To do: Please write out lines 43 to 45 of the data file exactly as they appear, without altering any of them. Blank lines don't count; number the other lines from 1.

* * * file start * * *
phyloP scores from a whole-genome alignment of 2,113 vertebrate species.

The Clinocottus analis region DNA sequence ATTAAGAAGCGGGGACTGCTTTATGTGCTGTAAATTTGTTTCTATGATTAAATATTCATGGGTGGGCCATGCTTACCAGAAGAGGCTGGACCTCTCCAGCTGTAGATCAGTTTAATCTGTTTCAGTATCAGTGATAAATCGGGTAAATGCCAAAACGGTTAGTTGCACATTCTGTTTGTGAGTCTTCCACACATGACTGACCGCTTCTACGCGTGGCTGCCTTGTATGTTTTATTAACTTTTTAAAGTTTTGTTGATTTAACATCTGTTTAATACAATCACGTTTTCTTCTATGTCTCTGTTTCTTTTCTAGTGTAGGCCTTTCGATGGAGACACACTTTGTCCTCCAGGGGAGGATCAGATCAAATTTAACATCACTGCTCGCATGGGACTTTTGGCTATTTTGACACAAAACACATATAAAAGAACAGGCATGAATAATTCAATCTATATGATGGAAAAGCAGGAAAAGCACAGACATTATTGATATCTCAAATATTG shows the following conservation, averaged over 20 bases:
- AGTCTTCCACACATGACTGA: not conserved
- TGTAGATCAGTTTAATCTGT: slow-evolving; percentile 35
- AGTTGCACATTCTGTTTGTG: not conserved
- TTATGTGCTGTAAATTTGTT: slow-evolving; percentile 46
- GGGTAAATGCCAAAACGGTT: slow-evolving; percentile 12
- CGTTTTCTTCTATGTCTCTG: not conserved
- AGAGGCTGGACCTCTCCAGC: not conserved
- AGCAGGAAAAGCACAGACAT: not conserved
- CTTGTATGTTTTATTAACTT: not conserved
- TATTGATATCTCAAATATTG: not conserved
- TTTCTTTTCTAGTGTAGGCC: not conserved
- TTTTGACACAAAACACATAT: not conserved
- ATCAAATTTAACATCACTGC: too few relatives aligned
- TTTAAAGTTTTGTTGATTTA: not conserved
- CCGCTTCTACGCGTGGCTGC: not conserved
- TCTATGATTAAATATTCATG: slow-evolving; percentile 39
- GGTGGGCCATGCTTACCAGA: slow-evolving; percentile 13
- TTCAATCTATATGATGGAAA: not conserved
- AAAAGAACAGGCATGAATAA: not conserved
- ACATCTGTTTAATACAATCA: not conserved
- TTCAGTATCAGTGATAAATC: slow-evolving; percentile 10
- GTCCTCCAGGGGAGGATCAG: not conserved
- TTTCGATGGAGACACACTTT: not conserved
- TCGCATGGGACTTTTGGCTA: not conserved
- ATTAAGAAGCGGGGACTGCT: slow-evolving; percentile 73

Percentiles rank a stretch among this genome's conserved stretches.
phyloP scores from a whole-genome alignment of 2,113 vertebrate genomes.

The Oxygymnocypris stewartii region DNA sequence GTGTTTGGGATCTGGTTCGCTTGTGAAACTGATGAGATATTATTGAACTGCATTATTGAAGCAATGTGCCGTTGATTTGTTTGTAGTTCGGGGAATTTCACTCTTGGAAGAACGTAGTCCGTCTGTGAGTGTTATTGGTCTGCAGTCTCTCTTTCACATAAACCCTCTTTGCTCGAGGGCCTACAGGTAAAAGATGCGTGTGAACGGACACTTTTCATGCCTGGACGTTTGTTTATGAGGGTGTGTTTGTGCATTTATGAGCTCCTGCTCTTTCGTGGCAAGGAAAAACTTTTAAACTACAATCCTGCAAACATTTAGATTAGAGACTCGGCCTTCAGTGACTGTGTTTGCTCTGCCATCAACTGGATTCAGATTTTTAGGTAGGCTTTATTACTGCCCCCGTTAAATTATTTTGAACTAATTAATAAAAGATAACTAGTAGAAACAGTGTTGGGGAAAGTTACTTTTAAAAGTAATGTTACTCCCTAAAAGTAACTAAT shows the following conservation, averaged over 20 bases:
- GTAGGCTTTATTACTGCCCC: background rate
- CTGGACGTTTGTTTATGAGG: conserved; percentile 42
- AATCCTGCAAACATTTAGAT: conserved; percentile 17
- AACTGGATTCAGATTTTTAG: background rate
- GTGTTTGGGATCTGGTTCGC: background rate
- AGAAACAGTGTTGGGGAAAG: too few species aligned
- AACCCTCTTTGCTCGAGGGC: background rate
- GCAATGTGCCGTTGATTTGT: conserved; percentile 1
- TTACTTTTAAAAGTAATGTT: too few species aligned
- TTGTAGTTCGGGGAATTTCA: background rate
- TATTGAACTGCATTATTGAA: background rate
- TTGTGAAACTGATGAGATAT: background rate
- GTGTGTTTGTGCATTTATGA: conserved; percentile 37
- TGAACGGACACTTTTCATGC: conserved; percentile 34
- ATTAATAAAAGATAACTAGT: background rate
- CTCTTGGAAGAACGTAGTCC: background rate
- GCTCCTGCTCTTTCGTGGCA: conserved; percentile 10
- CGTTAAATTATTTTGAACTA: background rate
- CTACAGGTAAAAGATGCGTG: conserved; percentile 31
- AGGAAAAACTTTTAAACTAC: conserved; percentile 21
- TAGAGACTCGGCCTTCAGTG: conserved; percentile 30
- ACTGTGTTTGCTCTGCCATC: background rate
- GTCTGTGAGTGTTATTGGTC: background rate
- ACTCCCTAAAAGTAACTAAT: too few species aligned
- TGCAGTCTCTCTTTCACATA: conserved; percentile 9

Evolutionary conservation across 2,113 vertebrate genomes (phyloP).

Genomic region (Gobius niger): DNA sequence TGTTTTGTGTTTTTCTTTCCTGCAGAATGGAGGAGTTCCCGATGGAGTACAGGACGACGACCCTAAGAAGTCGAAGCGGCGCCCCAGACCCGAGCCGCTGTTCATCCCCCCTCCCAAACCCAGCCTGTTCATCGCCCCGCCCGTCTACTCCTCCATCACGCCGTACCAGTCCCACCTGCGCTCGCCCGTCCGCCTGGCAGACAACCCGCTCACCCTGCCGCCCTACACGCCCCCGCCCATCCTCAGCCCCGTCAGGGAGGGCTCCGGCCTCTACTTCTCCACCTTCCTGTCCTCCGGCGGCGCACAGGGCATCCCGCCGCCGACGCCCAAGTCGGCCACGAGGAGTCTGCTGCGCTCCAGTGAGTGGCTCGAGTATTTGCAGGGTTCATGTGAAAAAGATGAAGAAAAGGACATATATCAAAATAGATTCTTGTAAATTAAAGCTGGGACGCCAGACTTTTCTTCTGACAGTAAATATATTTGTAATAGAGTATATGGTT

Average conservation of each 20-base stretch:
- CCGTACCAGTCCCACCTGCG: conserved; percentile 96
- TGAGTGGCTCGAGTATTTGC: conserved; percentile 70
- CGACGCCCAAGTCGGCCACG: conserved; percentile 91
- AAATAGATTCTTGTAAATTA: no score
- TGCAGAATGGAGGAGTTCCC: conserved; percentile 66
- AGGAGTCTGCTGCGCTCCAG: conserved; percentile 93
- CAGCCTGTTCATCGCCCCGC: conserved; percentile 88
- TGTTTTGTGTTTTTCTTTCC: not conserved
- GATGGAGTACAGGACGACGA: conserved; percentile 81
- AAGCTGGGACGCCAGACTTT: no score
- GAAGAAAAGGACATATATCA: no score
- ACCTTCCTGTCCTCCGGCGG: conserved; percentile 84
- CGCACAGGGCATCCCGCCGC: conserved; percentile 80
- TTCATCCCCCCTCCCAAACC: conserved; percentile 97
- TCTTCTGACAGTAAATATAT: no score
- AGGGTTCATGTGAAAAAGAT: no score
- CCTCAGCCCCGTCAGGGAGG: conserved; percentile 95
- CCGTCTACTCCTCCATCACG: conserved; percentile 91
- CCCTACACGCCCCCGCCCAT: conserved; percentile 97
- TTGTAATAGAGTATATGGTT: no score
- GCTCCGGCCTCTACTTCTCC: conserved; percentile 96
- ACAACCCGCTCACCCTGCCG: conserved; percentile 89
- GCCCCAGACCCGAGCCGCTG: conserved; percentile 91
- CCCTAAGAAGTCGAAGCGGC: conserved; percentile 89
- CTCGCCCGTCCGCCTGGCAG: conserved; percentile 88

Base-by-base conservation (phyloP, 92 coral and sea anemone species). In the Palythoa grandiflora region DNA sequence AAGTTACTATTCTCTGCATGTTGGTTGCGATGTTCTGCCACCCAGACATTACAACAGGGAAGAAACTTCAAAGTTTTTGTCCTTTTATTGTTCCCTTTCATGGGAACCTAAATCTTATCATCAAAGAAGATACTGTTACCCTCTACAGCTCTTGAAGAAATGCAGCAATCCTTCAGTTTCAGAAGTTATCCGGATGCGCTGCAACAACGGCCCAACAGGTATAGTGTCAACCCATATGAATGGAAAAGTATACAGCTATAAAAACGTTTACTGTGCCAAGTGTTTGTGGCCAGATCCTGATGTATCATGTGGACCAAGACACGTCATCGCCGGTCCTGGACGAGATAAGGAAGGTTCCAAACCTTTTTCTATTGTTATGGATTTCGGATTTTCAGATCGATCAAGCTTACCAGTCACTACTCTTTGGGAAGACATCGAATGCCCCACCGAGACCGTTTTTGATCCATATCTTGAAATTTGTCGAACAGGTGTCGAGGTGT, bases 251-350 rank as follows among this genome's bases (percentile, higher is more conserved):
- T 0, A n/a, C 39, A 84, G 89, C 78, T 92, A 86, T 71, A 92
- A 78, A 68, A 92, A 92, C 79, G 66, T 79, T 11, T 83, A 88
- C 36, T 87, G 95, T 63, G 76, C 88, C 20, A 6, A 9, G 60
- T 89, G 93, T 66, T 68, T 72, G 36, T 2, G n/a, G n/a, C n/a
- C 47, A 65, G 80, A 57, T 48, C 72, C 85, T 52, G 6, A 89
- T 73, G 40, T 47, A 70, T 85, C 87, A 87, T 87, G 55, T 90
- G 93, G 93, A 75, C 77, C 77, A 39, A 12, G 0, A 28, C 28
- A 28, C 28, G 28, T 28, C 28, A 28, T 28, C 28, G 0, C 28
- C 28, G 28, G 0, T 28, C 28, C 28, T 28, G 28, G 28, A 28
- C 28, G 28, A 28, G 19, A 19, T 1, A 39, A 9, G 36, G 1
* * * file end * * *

- GTGTGTTTGTGCATTTATGA: conserved; percentile 37
- TGAACGGACACTTTTCATGC: conserved; percentile 34
- ATTAATAAAAGATAACTAGT: background rate